' [Birth Mother] First Mother Forum: The promise of a stable two-parent in adoption home is not a guarantee

Thursday, November 1, 2018

The promise of a stable two-parent in adoption home is not a guarantee

Many of us in contemplating adoption for our unborn child envisioned a home that we wished we had. I know I did. A devoted mother and father, just one or no siblings, having my own room.

My parents divorced when I was 15 but were emotionally separated for years before that. I envied the girls whose fathers drove them to school when the temperature was below freezing, which was frequent in Chicago winters, fathers who took them to movies, who were just there, unlike my father who was rarely around. In mid-century, it was, if not a disgrace, at least an embarrassment not to have an active father in the home. We were told to be raised in a "broken home" was a recipe for failure. I had four siblings and had to share a room with an older sister. My mother was 36 when I was born, at least a decade older than my friends' mothers, and to me old-fashioned in her dress and hairstyle. She was a teacher at a public high school and did her best--something I did not appreciate for many years--but school clothes from Sears was all she could afford, unlike my classmate clothed by Marshall Field.

For my child, I imagined that THE Adoptive Parents, to be selected by an all-knowing social worker, would live in a large house, not an apartment, spend Christmas vacations in Florida, were attractive and young and would of course dote on my child. I put aside (or blocked out) my actual early experience with adoption. My Aunt Katie, my father's older sister, a fine woman adopted a baby boy when she was almost 42. Within a year, she and her husband split and he remarried. I don't think he had much of a relationship with the boy.When he was still in diapers, Aunt Katie went back to work as a first-grade teacher. She hated to leave her son with a baby-sitter, but she needed the money.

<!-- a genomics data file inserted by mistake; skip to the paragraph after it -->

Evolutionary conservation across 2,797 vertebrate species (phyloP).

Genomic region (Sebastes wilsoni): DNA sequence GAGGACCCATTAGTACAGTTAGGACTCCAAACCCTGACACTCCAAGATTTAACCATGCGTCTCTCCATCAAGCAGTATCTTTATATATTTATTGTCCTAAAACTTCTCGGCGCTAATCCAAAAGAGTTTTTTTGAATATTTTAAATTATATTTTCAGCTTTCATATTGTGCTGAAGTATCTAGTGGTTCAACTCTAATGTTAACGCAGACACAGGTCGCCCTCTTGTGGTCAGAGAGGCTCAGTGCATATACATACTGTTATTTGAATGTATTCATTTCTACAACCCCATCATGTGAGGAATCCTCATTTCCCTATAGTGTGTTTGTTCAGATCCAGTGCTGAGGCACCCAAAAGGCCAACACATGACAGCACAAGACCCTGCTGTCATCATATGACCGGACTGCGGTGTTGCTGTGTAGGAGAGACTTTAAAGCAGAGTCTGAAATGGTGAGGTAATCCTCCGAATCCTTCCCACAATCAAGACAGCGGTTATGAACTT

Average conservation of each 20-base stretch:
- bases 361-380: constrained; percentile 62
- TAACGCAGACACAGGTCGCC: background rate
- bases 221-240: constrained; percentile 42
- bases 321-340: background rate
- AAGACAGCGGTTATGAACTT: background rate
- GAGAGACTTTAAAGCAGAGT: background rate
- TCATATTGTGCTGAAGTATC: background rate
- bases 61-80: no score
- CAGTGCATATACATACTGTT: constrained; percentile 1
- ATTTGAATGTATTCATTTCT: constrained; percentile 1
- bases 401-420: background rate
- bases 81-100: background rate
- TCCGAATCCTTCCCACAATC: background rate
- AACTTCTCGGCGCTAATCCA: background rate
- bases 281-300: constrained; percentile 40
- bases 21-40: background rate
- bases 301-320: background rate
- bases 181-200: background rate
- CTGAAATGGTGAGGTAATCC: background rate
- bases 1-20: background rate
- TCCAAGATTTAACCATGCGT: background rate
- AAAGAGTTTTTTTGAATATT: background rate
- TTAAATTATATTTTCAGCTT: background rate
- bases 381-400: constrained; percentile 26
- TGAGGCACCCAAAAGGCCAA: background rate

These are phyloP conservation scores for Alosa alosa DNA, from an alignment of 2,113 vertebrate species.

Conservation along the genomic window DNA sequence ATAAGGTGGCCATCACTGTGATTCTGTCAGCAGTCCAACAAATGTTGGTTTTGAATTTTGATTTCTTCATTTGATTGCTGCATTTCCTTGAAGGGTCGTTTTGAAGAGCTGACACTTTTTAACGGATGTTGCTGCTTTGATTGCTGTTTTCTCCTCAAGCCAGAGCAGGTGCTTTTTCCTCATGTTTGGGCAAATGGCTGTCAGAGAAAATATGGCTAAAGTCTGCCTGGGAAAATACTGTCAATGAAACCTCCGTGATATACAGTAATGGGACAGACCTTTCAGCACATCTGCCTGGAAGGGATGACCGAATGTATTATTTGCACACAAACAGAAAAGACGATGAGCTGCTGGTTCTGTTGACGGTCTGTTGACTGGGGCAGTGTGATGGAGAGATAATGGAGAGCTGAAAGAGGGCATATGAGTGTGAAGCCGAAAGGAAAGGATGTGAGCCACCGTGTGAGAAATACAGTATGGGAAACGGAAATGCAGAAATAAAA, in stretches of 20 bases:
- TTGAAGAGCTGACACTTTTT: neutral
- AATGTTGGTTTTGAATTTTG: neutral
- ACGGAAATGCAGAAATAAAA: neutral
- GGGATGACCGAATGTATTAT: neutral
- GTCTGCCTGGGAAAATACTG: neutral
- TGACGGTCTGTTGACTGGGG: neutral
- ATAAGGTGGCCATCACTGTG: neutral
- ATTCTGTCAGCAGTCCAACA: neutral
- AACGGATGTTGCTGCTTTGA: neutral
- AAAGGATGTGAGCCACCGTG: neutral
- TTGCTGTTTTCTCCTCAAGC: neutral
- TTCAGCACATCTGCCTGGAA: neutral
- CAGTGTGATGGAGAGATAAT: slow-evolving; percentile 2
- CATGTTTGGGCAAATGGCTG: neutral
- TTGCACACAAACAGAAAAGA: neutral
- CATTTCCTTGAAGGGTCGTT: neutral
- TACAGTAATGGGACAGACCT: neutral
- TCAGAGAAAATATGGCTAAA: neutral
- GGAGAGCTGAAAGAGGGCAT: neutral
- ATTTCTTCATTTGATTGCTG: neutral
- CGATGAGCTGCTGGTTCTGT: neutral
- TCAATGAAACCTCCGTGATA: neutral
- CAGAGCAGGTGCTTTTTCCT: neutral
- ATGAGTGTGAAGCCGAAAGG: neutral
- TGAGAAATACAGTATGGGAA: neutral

The adoption social worker asked me what I thought of adoption. I told her how wonderful it was for my aunt; how devoted she was to her son. I did not even think about whether it was wonderful for the boy, or remarkably, his first mother--my counterpart in adoption. I didn't realize that the trade off for my daughter--even if she was placed with Ward and June Cleaver--was that she would not be was raised with people who looked like her, or who shared her interests and traits. I did not realize she would spend many years wondering why she was given up.

Within a few years, I saw that adoptive families were not always idyllic. During the time I practiced law (1971 to 1975) I encountered the following situations. The names below are fictitious.

Henry came to me inquiring about divorcing his wife. He and his wife had several adopted children. When I told him how much child support he'd likely be ordered to pay, he exploded. "I never wanted those kids. I only agreed to the adoption because she wanted them. I should not have to pay anything." I explained the kids were legally his and he would have to pay support. I never saw him again.

Evelyn was a smart, sensitive woman in her late 30's. She and her husband, a high school principle, had three young adopted kids and lived in a small town on the Oregon coast. She fell in love with a local artist, a man very different from her unemotional husband. He filed for divorce and custody of the kids. When she told me her story, I wanted to scream -- "you can't break up your family. You promised (figuratively) the children's first parents that the children would have a stable two parent family." I didn't say that of course and as I got to know her, I was sympathetic with why she wanted to leave her husband. The judge awarded the husband custody and allowed my client visitation.

Susan, a smart and attractive 17-year-old, was charged with prostitution in juvenile court. She had been adopted by a pedodontist (a children's dentist) and his wife. As a young teen she was, in the parlance of the time, "beyond the control of her parents" and they kicked her out. She broke into their (her) home and was convicted of burglary, and placed in the state's reformatory for girls, Hillcrest. When she was released, the adoptive parents refused to take her back. She had nowhere to go and no money. She decided to try selling  her body, but lacking experience was trapped by a police officer on her first attempt. Her parole was revoked and she returned to Hillcrest. As with the other clients, I don't know what happened to her.

William, a man in his early 20's was charged with several counts of robbery. He pleaded guilty. The pre-sentence report, prepared by court staff for the judge, noted that William was adopted. The family broke up because his adoptive father molested my client's juvenile sister--also adopted.